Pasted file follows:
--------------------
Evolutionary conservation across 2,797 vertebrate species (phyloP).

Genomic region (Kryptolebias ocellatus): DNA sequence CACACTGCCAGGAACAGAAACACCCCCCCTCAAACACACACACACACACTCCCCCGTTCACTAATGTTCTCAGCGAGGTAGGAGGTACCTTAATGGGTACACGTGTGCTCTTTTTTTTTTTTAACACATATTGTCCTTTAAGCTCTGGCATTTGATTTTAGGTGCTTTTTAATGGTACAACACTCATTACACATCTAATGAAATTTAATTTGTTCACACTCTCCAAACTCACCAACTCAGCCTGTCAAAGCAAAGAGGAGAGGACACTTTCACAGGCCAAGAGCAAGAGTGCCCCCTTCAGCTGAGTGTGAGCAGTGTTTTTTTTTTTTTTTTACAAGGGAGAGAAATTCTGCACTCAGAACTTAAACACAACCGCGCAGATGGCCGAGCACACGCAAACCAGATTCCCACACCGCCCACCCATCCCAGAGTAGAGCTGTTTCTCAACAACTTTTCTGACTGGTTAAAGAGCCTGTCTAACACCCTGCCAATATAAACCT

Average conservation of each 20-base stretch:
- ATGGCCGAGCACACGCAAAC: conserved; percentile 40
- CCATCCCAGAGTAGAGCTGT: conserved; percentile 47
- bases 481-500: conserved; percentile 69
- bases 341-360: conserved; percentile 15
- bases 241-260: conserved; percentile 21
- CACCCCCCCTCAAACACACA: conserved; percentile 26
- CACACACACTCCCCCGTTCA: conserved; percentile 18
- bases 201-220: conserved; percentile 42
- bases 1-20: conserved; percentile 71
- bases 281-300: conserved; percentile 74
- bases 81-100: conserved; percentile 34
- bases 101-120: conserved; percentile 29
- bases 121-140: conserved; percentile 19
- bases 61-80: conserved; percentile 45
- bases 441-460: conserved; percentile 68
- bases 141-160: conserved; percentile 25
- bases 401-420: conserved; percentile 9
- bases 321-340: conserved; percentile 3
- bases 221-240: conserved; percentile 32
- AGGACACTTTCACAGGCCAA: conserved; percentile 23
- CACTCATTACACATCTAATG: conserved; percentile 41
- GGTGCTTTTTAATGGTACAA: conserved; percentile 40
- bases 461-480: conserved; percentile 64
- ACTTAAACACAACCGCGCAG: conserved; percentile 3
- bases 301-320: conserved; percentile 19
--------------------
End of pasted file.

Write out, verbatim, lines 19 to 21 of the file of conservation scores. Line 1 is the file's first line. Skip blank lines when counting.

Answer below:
- bases 141-160: conserved; percentile 25
- bases 401-420: conserved; percentile 9
- bases 321-340: conserved; percentile 3